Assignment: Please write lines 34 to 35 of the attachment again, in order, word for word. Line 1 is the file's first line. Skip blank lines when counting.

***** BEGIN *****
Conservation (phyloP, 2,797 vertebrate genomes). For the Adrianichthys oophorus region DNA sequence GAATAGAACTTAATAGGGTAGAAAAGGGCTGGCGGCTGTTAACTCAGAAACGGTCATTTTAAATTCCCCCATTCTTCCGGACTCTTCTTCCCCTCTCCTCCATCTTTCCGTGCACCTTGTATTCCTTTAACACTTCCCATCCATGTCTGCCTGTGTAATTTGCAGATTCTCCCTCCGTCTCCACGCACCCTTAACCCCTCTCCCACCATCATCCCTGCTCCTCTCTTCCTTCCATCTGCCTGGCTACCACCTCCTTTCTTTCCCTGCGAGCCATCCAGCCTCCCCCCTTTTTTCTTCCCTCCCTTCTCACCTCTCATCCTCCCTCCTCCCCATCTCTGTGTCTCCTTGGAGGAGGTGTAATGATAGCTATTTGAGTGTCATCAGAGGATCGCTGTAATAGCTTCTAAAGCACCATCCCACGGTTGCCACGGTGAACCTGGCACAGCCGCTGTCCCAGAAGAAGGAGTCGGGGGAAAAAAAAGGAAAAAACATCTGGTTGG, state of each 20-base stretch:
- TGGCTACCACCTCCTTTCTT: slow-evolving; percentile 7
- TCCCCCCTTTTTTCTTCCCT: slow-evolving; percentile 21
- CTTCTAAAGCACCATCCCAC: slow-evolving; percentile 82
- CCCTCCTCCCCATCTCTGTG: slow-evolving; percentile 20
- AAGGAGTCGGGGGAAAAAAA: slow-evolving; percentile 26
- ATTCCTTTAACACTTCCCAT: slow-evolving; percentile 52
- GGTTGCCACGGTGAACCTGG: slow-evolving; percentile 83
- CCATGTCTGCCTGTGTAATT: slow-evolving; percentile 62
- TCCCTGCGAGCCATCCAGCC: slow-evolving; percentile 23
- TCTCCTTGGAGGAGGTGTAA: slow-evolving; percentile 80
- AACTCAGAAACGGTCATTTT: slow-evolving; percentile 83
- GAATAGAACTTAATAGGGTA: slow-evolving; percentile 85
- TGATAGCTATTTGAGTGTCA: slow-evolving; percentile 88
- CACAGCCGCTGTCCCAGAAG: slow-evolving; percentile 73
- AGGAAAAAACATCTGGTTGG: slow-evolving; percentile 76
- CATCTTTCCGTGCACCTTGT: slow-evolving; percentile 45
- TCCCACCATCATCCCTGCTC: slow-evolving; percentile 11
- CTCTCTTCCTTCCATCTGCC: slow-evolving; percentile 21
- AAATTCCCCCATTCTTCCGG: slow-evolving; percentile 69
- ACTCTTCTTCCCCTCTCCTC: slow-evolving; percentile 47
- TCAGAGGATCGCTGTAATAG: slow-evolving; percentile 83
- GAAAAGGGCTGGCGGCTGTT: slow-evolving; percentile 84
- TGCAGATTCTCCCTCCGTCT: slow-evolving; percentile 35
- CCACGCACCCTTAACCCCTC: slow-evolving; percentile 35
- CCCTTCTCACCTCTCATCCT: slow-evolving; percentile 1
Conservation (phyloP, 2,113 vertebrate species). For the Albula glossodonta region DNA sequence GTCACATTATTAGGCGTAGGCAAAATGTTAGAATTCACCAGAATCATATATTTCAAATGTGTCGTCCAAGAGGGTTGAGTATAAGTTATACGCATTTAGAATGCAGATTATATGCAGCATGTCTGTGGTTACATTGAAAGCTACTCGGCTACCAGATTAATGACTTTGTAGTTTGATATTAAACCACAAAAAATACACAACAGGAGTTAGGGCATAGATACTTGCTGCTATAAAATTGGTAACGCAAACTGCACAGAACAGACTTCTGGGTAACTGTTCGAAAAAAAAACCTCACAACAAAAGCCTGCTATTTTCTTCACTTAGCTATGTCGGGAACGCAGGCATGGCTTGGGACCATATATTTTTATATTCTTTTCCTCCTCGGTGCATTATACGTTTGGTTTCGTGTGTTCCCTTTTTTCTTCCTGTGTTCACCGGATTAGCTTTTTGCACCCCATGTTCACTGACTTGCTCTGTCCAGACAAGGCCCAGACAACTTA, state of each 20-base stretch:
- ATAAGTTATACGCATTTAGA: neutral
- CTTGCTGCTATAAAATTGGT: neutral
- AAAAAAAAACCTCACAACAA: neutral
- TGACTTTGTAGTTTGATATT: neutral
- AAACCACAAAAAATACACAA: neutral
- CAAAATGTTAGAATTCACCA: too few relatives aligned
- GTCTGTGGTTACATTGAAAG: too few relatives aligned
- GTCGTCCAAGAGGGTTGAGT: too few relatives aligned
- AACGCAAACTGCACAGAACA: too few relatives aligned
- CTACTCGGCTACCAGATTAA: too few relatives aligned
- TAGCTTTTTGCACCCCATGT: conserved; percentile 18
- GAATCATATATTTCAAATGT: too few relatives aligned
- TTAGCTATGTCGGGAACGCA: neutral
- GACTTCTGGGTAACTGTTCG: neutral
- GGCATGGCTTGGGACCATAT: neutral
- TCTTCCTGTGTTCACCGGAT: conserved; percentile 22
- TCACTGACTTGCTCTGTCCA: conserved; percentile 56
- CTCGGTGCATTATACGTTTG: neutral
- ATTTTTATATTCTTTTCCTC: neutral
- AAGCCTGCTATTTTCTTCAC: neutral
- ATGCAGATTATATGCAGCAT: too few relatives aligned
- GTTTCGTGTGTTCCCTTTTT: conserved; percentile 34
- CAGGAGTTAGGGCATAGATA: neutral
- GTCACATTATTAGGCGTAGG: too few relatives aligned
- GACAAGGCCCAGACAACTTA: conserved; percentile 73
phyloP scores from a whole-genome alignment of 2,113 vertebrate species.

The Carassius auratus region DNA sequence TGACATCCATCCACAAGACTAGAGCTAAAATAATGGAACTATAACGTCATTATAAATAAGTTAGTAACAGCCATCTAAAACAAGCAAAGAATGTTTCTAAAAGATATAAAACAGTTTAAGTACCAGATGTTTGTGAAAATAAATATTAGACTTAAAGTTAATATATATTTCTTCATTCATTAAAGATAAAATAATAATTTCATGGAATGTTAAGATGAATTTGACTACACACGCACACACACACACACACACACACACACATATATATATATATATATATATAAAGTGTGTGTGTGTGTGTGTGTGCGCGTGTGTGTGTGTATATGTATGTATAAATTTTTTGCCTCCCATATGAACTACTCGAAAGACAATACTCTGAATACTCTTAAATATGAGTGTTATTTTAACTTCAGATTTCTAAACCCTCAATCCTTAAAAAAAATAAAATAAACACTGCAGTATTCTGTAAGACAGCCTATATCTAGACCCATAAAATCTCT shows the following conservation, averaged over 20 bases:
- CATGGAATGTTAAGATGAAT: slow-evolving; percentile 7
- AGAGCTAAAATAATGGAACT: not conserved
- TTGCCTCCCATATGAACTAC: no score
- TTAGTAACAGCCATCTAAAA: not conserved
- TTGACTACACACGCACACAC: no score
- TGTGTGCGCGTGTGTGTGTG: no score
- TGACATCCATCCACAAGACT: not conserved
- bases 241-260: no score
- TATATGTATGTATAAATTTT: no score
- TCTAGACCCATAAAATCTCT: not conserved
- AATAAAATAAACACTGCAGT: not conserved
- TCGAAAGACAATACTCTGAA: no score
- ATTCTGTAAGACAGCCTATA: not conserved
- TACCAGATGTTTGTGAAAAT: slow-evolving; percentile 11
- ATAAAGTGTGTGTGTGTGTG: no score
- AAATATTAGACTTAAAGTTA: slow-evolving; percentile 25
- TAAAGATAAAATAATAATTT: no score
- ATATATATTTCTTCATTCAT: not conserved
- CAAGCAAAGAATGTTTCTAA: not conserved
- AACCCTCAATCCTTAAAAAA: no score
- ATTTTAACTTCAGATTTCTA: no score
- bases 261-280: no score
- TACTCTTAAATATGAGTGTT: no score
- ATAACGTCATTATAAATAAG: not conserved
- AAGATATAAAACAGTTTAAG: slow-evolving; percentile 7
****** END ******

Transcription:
- GTCTGTGGTTACATTGAAAG: too few relatives aligned
- GTCGTCCAAGAGGGTTGAGT: too few relatives aligned